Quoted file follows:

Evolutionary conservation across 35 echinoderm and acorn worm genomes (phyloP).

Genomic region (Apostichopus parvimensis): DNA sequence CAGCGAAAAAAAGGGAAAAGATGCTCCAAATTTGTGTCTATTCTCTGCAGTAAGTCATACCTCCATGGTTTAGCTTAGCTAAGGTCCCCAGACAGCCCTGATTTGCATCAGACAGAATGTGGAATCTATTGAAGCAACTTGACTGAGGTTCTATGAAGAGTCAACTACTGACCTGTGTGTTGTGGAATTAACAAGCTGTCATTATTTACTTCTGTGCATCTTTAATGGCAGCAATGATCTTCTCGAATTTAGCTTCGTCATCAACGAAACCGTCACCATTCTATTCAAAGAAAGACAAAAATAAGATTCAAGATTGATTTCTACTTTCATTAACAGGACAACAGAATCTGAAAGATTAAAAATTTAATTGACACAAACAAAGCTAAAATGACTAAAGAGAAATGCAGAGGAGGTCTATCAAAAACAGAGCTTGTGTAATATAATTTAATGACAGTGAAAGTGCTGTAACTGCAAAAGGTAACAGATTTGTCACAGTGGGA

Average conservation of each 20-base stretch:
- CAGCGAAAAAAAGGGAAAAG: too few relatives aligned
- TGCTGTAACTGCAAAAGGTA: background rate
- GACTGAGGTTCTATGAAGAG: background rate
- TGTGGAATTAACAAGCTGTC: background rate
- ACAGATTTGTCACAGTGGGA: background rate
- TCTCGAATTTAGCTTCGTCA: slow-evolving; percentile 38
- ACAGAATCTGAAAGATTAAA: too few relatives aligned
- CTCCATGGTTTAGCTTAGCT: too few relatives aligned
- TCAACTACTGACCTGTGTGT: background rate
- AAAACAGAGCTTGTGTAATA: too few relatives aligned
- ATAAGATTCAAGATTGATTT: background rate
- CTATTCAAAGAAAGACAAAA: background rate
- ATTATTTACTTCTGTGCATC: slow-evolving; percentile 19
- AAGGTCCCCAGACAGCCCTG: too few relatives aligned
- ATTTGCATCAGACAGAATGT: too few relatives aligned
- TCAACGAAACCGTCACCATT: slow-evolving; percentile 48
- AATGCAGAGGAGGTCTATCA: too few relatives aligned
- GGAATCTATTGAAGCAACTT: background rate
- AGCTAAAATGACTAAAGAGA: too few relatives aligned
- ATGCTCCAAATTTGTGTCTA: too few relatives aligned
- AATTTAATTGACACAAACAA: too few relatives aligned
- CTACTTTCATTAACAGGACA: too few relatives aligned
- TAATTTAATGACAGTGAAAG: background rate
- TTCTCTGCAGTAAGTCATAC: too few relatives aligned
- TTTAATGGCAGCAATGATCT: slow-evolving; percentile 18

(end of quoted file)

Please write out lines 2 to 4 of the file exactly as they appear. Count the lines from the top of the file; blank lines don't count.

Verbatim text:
Genomic region (Apostichopus parvimensis): DNA sequence CAGCGAAAAAAAGGGAAAAGATGCTCCAAATTTGTGTCTATTCTCTGCAGTAAGTCATACCTCCATGGTTTAGCTTAGCTAAGGTCCCCAGACAGCCCTGATTTGCATCAGACAGAATGTGGAATCTATTGAAGCAACTTGACTGAGGTTCTATGAAGAGTCAACTACTGACCTGTGTGTTGTGGAATTAACAAGCTGTCATTATTTACTTCTGTGCATCTTTAATGGCAGCAATGATCTTCTCGAATTTAGCTTCGTCATCAACGAAACCGTCACCATTCTATTCAAAGAAAGACAAAAATAAGATTCAAGATTGATTTCTACTTTCATTAACAGGACAACAGAATCTGAAAGATTAAAAATTTAATTGACACAAACAAAGCTAAAATGACTAAAGAGAAATGCAGAGGAGGTCTATCAAAAACAGAGCTTGTGTAATATAATTTAATGACAGTGAAAGTGCTGTAACTGCAAAAGGTAACAGATTTGTCACAGTGGGA

Average conservation of each 20-base stretch:
- CAGCGAAAAAAAGGGAAAAG: too few relatives aligned